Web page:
Have You Seen This?
Personal testimony

Click the image to watch Jesse, a heavy equipment operator, talk about his near miss in a work zone on Interstate 70 and the importance of not driving distracted.
This day in transportation history

Pictured is the Pontchartrain Railroad in its early years depicting a 4-2-0 locomotive and carriages.
March 15, 1932 - Passenger service on the Pontchartrain Railroad came to an end more than a century after the railway became the first one in New Orleans. 

The railway's final freight runs took place three years later. The Pontchartrain Railroad had started transporting both passengers and goods in 1831.


Traffic safety presentation available

Many corporations have recognized a compelling need to provide education to employees about the dangers of distracted driving, including the use of cell phones while driving and the importance of consistent seat belt use. 

That's why MoDOT developed a training program called The hOUR Project. This traffic safety presentation, geared toward business and organizations statewide, stresses the importance of keeping employees safe while working in company vehicles and when they're driving to and from work.

Organizations and civic clubs are invited to share this presentation with their group. The presentation takes about one hour to talk about something that is OUR problem - serious injury crashes and fatalities. To learn more about the hOUR Project and request the presentation for your business or organization, click here - hOUR Project.
Safer Roadways
Fatality update

Did you know... Daylight Savings Time could be a killer? The annual ritual when we trade an hour of morning light for evening brightness might seem like a harmless shift.  But each year, on the Monday after this springtime switch, hospitals report a 24 percent spike in heart attack visits around the country.  Research has shown how sensitive our bodies are to the whims of changing schedules: in the fall, the shift is a blessing, however, in the spring, it could be a fatal curse.  The tragic heart attack trend only lasts about a day, but our bodies may not fully recover for weeks.  We're also prone to make more deadly mistakes on the roads.  Researchers estimate that car crashes in the US caused by sleepy daylight-saving drivers likely cost 30 extra people their lives between 2002-2011. (Source: Business Insider)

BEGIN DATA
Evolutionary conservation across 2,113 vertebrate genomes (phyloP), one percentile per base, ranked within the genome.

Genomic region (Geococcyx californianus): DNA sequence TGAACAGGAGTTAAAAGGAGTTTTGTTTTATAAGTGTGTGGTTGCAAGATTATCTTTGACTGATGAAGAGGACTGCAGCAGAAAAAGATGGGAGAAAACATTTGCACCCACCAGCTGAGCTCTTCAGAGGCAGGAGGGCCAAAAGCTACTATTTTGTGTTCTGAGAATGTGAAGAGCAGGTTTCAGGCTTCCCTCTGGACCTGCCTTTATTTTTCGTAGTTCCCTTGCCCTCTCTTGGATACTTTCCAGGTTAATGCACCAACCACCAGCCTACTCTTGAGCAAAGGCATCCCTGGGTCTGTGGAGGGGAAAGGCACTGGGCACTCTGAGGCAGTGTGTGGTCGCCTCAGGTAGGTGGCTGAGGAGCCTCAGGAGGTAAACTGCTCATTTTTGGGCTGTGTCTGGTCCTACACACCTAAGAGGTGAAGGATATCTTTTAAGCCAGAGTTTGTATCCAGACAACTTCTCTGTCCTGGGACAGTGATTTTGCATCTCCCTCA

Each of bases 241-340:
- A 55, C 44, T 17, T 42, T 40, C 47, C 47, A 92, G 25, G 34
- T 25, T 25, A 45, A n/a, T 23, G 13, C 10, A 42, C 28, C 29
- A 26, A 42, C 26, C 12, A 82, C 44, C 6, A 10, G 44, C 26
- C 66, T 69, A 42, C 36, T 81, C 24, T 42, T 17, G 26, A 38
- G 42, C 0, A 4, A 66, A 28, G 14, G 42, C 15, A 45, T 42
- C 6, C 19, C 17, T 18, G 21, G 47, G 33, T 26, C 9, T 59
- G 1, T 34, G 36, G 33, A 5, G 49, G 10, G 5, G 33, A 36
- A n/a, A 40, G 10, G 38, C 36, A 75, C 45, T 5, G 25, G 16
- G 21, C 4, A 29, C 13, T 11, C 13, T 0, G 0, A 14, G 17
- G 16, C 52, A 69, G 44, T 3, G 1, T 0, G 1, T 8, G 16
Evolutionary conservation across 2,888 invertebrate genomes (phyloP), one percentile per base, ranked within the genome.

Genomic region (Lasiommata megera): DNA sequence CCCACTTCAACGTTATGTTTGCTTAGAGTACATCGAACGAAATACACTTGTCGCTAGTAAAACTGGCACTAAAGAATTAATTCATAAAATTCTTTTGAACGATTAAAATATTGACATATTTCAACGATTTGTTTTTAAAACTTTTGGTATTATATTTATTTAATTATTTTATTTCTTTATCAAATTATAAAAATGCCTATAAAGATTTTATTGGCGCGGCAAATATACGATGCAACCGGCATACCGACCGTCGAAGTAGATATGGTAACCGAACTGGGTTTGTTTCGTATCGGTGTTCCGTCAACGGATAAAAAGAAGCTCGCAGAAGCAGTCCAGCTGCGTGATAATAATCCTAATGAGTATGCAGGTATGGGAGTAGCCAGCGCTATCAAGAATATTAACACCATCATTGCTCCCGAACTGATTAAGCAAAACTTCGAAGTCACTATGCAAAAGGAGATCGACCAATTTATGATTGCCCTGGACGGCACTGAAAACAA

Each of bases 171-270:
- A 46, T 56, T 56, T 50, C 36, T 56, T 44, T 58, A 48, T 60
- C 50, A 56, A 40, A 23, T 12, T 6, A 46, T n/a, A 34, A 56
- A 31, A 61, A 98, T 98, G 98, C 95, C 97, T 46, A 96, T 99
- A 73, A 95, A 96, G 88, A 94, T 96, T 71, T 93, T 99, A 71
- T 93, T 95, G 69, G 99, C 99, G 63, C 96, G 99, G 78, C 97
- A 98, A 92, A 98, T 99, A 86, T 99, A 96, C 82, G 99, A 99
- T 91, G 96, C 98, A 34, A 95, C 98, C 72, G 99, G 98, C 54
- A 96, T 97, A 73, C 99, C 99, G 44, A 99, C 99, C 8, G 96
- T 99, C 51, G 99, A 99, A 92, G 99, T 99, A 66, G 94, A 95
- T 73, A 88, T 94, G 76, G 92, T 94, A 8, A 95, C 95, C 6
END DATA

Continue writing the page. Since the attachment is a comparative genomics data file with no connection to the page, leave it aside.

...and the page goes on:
Click to watch a short video about drowsy driving.

Statewide Fatality Totals
as reported on the 
Missouri State
Highway Patrol website
as of March 11, 2018:

2018 Totals as of 3-11-18 - 137
2017 Totals as of 3-11-17 - 145
2016 Totals as of 3-11-16 - 152
2015 Totals as of 3-11-15 - 132
2014 Totals as of 3-11-14 - 119
2013 Totals as of 3-11-13 -   98
Give yourself a chance
Buckle Up. Seat belts save lives.

Wearing a seat belt is your best defense in a traffic crash. Give yourself a chance to live. Always buckle up, everyone, every trip, every time.

The Missouri Coalition for Roadway Safety wants to remind teens how dangerous a car ride can be if they don't take wearing their seat belt seriously. Law enforcement will be out in full force March 15 -31 to crack down on unbelted teen drivers and save lives.

"The national average for seat belt use is 90 percent. Missouri is below that average at only 84 percent, and teens in Missouri fall even lower at 70 percent," said MoDOT Director of Highway Safety, Bill Whitfield. "We want to see those numbers go up."

Consider some of the reasons you should choose to wear your seat belt:
  • Under Missouri's Graduated License Law, permit drivers and all passengers must wear seat belts.
  • Of the 196 teenagers killed in traffic crashes from 2014-2016, over 74 percent of them were not buckled up.
  • When properly used, seat belts reduce the risk of fatal injuries to front-seat passenger vehicle occupants by 45 percent and reduce the risk of moderate-to-critical injuries by 50 percent. 
With no primary seat belt law or all-driver texting ban in Missouri, motorists are asked to personally take the challenge to Buckle Up Phone Down. Put your cell phone down while driving and always make sure you and your passengers are buckled up.

For more information on teen seat belt safety and Buckle Up Phone Down, visit saveMOlives.com, or find us on social media at Save MO Lives. ARRIVE ALIVE.
Missouri Dept. of Transportation | (888) 275-6636
P.O. Box 270 Jefferson City, MO 65102-0270